OLYMPIA — Requiring the Legislature to approve tax increases by a super-majority violates the state Constitution if it’s done by an initiative, Washington’s highest court said this morning.
The state Supreme Court, in a 6-3 ruling, said it wasn’t passing judgment on the wisdom of requiring a two-thirds vote for the Legislature to pass a tax increase. That’s up to the Legislature and the people.
“Should the people and the Legislature still wish to require a super-majority vote for tax legislation, they must do so through constitutional amendment, not through legislation,” the court ruled.
The two-thirds majority requirement has been approved five times by voters through initiative or referendum. But laws enacted by the voters are statutes, and such a change requires something more than a majority vote at the ballot box or in the two chambers of the Legislature.
It requires the tougher standard of an amendment: two-thirds approval in both chambers, followed by a simple majority at the ballot box.
A coalition of lawmakers and education groups sued the state over the issue, and a King County judge decided last spring that the state constitution requires only a simple majority to pass tax proposals. The Supreme Court agreed to expedite its consideration.
“This ruling is a huge win for kids and schools,” said Chris Korsmo, CEO of the League of Education Voters, one of the lead plaintiffs. “Washington schools need to be fully funded in order to ensure that all kids reach their potential. This ruling, combined with the recent McCleary decision, will help ensure that our kids have all the resources they need to get an excellent education.”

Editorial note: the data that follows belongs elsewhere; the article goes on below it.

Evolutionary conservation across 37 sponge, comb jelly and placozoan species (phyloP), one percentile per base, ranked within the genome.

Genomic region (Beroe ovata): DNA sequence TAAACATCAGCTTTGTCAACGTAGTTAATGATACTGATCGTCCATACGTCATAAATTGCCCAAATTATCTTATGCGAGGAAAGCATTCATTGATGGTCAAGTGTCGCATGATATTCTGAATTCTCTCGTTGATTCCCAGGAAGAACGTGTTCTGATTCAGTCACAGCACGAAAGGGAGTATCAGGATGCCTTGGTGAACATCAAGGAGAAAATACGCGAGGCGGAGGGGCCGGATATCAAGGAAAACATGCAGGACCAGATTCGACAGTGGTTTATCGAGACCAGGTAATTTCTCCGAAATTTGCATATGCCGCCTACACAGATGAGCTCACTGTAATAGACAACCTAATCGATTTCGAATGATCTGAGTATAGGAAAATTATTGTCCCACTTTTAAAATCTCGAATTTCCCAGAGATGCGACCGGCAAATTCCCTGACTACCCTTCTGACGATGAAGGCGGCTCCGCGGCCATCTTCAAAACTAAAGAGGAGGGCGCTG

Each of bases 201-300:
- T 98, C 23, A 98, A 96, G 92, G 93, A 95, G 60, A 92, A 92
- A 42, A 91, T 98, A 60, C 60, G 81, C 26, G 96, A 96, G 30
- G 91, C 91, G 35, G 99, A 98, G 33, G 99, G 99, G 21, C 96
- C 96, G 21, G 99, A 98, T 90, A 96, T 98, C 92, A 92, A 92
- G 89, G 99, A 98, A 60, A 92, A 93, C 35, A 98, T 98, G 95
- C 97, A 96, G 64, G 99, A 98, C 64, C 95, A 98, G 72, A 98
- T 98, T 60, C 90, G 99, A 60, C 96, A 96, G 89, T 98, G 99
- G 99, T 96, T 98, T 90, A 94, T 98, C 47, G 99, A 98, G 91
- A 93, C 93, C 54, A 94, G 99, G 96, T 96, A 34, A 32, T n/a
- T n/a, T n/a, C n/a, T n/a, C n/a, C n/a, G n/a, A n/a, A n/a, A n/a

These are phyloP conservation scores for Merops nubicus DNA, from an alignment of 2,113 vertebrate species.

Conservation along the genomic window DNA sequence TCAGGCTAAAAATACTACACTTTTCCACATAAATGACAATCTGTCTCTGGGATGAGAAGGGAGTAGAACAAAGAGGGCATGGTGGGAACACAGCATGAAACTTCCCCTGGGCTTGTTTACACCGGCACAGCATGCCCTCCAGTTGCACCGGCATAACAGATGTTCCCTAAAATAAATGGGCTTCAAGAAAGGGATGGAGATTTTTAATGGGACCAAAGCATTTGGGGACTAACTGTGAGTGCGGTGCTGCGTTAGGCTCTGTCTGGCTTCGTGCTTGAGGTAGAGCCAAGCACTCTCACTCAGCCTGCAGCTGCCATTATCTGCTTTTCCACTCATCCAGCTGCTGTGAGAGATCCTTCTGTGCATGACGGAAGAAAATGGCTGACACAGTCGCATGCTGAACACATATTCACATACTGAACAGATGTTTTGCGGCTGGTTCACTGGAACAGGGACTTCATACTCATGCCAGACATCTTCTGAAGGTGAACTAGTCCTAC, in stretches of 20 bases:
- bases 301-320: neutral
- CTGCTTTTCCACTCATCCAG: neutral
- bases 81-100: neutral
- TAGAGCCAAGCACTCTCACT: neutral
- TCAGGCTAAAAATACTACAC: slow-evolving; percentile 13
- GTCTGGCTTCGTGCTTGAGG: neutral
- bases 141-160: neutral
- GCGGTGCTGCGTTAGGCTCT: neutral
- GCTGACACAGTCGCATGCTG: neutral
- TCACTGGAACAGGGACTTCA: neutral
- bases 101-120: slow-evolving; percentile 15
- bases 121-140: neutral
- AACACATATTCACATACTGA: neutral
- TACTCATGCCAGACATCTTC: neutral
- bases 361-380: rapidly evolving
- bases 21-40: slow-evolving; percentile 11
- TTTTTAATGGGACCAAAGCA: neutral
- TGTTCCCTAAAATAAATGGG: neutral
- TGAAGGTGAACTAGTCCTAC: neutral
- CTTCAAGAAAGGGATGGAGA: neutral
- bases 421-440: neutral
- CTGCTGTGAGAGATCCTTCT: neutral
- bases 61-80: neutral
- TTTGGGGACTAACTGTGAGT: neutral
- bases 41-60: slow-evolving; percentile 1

Gov. Jay Inslee said the court had done the right thing.
State Sen. Pam Roach, R-Auburn, said the court had opened the floodgates of taxation with its ruling. The chairwoman of the Senate Governmental Operations Committee has already proposed a constitutional amendment to make the two-thirds majority permanent.
“This is a seminal point in our history,” she said, noting that the people in every county have already shown their support for a two-thirds tax rule.
To pass a constitutional amendment, the Legislature must approve the measure by a two-thirds majority and then it goes to the people for a simple majority vote.
The two-thirds majority rule has been approved in a series of initiatives pushed by activist Tim Eyman. Voters most recently approved the supermajority rule last November.
In a statement reacting to the court decision, Eyman wrote that the voters were more enthusiastic about his most recent tax initiative than they were about the new governor. He said he agreed with a dissent by Justice Jim Johnson that “democracy will carry the day,” and the voters will not be denied their rights.
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